Furthest Right

Short-term versus long-term

I remixed this story excerpt — re-ordering the paragraphs to de-obfuscate the story:

Prescribed burns are intended to protect homes and lives by eliminating fuel that can cause explosive wildfires. The wildfire that has blackened 140,000 acres — or nearly 219 square miles — in the forest over the past week has been fed by the kind of tinder-dry vegetation that prescribed burns are designed to safely devour.

Obtaining the necessary permits is a complicated process, and such efforts often draw protests from environmentalists.

Biologist Ileene Anderson with the Center for Biological Diversity, an environmental organization, said burn permits should be difficult to get because of the potential damage to air quality.

The agency said it granted six permits sought by the Forest Service to conduct prescribed burns on 1,748 acres in the forest this year. The agency reviews such requests to ensure air quality in the often-smoggy Los Angeles area will not be worsened by smoke from intentional fires.

But records show only 12.8 acres burned.


There is always conflict between the short-term and the long-term.

In the short-term, solutions to long-term problems are inconvenient.

But if not addressed, those short-term blow-offs manifest themselves in real disasters, in the long term. But it’s unpopular to be inconvenient, so we keep repeating the same dumb mistakes.

As long as we govern ourselves by what is popular, and not what needs to be done in the long-term, we’re going to repeat those same dumb mistakes. A king can do an unpopular but necessary thing and get away with it, but an elected official cannot, which is why none do.

"Forest Fire," by <a href="">John Donovan (University of Oregon)</a>

I’m sure the environmentalists made a dummheit here, but they were almost assuredly not the only ones. The chamber of commerce, civic groups, local merchants… who isn’t going to complain about more smog? Yet you still have to do what you need to do, or those blown-off short-term problems pile up and make for a heck of a big one.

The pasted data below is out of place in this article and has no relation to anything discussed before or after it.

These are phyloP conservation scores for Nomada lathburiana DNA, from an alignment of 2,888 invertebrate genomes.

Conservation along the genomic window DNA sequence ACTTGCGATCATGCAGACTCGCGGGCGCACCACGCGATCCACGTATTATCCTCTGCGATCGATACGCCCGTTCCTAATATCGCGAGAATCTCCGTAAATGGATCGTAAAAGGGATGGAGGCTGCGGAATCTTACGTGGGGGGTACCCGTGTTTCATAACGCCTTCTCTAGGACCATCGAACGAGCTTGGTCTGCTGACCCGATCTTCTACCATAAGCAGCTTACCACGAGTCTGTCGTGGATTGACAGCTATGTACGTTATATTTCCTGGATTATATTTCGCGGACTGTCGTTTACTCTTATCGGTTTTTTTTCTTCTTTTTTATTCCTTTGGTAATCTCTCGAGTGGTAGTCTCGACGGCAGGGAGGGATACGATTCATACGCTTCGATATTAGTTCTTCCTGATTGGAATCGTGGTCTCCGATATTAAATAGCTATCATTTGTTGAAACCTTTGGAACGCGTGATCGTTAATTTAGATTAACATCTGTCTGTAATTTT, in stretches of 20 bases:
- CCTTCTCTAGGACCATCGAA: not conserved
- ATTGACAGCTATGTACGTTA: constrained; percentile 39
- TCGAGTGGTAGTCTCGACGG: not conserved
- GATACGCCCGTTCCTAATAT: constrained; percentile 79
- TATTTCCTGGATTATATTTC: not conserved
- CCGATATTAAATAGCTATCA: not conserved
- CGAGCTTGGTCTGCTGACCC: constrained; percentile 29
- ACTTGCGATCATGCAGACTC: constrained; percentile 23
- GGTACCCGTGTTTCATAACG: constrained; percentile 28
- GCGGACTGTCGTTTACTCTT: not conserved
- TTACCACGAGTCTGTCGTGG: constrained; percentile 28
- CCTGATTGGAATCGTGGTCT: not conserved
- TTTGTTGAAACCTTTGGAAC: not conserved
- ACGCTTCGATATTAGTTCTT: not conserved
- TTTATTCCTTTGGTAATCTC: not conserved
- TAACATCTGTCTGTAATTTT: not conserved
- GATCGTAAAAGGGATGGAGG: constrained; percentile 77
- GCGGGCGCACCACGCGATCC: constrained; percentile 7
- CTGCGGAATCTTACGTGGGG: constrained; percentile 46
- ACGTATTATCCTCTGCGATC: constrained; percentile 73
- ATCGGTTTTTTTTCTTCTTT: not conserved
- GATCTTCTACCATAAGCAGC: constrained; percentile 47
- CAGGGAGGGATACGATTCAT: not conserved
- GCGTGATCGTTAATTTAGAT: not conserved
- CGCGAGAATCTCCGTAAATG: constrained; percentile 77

Here’s another form of the same dilemma:

Burk was a bright, bookish 17-year-old, whose future was ahead of her.

Samuel, 50, had been in and out of prisons for decades. He was a transient with a long record of criminal activities and drug abuse.

By dusk, Burk was dead, her body left in her car in a downtown parking lot — her head beaten and her neck slashed, according to Los Angeles police and other law enforcement officials. Samuel killed her, police suspect, during a botched robbery. He was arrested within 90 minutes of her death on an unrelated charge and was held in custody.

In July 1987, Samuel was sentenced to six years in prison for robbing a residence in San Bernardino County, according to the California Department of Corrections. In the years that followed, Samuel was paroled several times and repeatedly returned to prison when he committed other crimes or otherwise violated the terms of his release, records show.

LA Times

Another selective and revealing excerpt: this guy has been committing crimes impulsively for two decades. He cannot seem to stop himself. Like most criminals, he is addicted to excessive unnecessary pleasures. Like most predators, he is a criminal opportunist who cannot seem to think a step beyond his own actions.

And we kept arresting him, and letting him out. We didn’t want to deal with the actual problem: this man cannot be part of our society. He is uncivilized and will do nothing but destroy.

We could have taken care of that problem a long time ago… but we have to wait until he kills someone. Otherwise, we might be “oppressing” him, and in the short-term, that’s inconvenient because no one wants to be oppressed.

Yet a smidgen of “oppression” could prevent boatloads of victimization, in which good people are destroyed. And we all think our society is mostly morons, so we all know we need more good people, right?

Whether it’s burning underbrush or exiling sociopaths, our society fails at dealing with long-term problems because avoiding short-term inconvenience is more popular. We can always postpone our dealing with the problem and figure it’ll go away. And then it arrives, and we’re surprised, because we were in denial.

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